Secretary of State Condoleezza Rice, Secretary of Defense Robert Gates, former Secretary of State Colin Powell, longtime adviser Karen Hughes, former First Lady Barbara Bush, and the current First Lady have all reportedly advised the president to close Gitmo because it’s “hurting U.S. credibility and image abroad.” And it looks like this gang and their argument is holding sway.
If anything, Crowley's list of "terror-appeasers" only proves how isolated GTMO's supporters have become. As we know, scores of these "hardened jihadists" have been cleared for release by the government's own procedures. These men don't need to "chill out to a flick" they need their human rights respected, their right to petition for a writ of habeas corpus restored, and the unlawful prison camp that houses them closed for good

Cageprisoners Speaks Out

Last week, the good folks at Cageprisoners sent an open letter to Gordon Brown, the U.K.'s new Prime Minister. Tony Blair's complicity in the Bush administration's crimes destroyed his moral and political standing in British public opinion. Mr. Brown should now do the right thing, both by standing up for British residents in Guantánamo as well using whatever influence he has with the American government to help close the prison camp and end the injustice of indefinite detention for all of Guantánamo's inmates.

The Right Honourable Gordon Brown PM

10 Downing Street

Dear Prime Minister

We, the undersigned, relatives of British residents detained in Guantanamo Bay detention facility, former Guantanamo prisoners, lawyers for the prisoners, and concerned individuals, call upon you to use all means at your disposal to obtain the return to this country of all British residents illegally detained at Guantanamo Bay. All have made homes in this country; some, like Omar Deghayes after fleeing possible torture and death in Libya. They have now been detained for five years or more without charge or trial, in a prison where UN officials have documented torture and abuse. We are very concerned about their physical and mental wellbeing.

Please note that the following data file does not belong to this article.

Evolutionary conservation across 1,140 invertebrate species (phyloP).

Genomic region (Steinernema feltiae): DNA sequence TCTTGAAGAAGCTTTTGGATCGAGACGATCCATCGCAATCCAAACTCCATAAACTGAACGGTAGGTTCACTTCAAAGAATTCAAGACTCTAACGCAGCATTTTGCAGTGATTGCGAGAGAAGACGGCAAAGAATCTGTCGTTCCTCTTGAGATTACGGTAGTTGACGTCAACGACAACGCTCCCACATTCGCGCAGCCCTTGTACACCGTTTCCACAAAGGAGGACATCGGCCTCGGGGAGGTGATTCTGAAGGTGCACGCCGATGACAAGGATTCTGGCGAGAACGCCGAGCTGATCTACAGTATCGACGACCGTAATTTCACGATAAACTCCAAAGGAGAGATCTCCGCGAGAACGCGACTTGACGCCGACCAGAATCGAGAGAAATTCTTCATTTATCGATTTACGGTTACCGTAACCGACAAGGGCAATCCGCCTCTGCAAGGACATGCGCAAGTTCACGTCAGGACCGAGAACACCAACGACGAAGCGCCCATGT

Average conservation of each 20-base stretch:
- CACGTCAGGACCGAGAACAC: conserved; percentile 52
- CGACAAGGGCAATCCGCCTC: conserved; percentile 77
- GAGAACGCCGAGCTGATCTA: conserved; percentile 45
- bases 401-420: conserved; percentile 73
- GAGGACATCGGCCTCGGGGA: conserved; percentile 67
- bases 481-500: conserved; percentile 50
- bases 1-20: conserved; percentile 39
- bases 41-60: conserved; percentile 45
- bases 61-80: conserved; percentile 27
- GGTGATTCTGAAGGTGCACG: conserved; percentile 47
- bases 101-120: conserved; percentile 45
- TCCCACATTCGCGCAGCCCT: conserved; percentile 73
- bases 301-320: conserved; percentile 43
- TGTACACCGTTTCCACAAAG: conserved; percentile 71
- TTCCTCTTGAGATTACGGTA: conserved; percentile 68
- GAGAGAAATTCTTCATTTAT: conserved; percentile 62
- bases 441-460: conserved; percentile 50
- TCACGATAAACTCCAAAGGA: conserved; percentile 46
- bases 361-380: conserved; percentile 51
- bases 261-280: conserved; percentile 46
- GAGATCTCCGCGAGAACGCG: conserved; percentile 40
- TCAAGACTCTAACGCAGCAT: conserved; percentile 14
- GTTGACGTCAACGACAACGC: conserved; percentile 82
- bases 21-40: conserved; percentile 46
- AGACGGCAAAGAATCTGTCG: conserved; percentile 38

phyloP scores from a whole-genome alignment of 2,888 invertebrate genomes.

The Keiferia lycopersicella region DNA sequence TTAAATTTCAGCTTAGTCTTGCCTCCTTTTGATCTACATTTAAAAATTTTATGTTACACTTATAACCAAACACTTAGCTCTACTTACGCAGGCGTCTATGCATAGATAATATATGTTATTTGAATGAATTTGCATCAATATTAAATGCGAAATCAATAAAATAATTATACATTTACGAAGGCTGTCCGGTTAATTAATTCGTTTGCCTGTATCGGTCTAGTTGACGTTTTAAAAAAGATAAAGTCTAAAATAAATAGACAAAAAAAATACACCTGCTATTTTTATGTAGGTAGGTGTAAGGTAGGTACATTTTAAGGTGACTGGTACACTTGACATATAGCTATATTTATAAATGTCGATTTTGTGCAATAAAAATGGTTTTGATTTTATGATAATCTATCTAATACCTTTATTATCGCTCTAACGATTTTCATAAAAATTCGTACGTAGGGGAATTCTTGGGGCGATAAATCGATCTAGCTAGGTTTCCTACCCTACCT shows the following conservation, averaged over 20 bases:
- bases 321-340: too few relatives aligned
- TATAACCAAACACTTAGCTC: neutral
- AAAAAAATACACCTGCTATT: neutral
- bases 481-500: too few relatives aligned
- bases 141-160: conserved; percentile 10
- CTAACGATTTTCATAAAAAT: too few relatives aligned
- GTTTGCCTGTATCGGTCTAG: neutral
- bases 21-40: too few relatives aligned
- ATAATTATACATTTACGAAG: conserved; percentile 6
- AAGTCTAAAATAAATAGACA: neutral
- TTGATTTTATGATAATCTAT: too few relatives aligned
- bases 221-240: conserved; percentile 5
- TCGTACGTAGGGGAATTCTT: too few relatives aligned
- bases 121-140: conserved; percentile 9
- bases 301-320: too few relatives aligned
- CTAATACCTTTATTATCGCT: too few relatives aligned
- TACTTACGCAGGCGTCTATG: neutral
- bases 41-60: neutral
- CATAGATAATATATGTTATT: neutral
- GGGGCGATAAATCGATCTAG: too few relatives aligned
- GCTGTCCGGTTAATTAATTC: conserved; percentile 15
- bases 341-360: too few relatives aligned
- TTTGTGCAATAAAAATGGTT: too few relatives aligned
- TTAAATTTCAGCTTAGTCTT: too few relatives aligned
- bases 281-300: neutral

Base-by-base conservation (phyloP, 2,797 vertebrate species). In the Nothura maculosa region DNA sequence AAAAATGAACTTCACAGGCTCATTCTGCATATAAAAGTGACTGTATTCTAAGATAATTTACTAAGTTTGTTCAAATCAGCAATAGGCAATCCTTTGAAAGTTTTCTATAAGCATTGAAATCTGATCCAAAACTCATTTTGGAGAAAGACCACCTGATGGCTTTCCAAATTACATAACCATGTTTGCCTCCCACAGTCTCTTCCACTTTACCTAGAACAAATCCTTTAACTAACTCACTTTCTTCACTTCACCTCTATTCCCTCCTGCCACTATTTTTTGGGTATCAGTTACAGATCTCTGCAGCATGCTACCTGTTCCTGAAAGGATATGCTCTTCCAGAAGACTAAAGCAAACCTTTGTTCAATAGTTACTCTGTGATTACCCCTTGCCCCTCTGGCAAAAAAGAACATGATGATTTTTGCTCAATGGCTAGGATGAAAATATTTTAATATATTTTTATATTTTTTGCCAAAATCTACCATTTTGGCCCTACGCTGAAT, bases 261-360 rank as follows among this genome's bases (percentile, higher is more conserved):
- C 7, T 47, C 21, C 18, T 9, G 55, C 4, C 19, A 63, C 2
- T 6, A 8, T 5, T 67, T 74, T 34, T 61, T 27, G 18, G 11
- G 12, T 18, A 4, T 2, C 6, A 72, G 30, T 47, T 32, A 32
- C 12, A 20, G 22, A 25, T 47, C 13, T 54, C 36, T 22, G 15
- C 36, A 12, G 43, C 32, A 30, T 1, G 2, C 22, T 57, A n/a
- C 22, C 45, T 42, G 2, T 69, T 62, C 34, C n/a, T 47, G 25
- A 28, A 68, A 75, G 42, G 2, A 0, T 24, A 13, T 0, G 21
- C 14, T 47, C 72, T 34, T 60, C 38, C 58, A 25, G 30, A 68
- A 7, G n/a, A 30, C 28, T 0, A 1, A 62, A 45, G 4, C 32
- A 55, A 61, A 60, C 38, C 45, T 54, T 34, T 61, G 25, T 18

Today Americans celebrate their Independence Day, rightly highlighting the concepts of equality, liberty and rights enshrined in their Constitution. Today, the Detention Facility at Guantanamo Bay sadly celebrates its 2000th day. The Guantanamo Bay prisoners are denied those cherished rights: the ‘unalienable rights’ to ‘life, liberty and the pursuit of happiness’, the rights to a speedy trial, humane treatment and due process contained in the US Bill of Rights. Instead, 375 people are still subjected to arbitrary and indefinite imprisonment, denied the rights that mark civilised society and the rule of law. This is having a devastating effect on the physical and mental health of the detainees. At least four detainees have died within the last 13 months. We are marking this day with the launch of an exhibition and public meeting on Guantanamo at the House of Commons and welcome you to attend.

Former US Secretary of State Colin Powell recently said he would have Guantanamo closed 'this afternoon' rather than tomorrow. We call for you, likewise, to add your voice to the calls for its closure.

No-one has been released from Guantanamo as a result of a legal process. The British government’s refusal to act on behalf of the British residents leaves them in a legal black hole. We ask that the British Government accept its moral responsibility for these men and negotiate for them to be reunited with their families here or in a safe place of their choosing.

We urge you to make this a priority in the first days of your premiership. To ignore such abuses will set back any ‘war on terrorism’. Please do everything you can to bring back the British residents before their health and lives are irretrievably damaged.

CLICK HERE to read the letter with its full list of signatories

Tuesday, July 10, 2007

Defending Abraham

Robyn Blumner in the Salt Lake Tribune:

Soldier's act of valor was not performed on the battlefield Heroism comes in many forms. To be sure, courage is demonstrated through feats of great physical risk on and off the battlefield. But to me, the greatest heroes of the modern era are those who stand for integrity and character when under intense pressure to do otherwise.

Bob Dylan said a hero is ''someone who understands the degree of responsibility that comes with his freedom.'' Lt. Col. Stephen Abraham is a hero in this sense. He likely changed the course of history for the better, and he did it armed with a simple statement of truth. READ FULL ARTICLE

Abraham's "Innuendo"

The DoJ is smearing Lt. Col. Abraham, whose affidavit exposes the combatant status review tribunals for the sham that they are.

From the AP:

The Justice Department responded in federal court documents Friday, saying Abraham's affidavit ``reflects a fundamental misunderstanding'' of the Combatant Status Review Tribunals. Government attorneys said Abraham did not back up his ``innuendo'' that the process was slanted.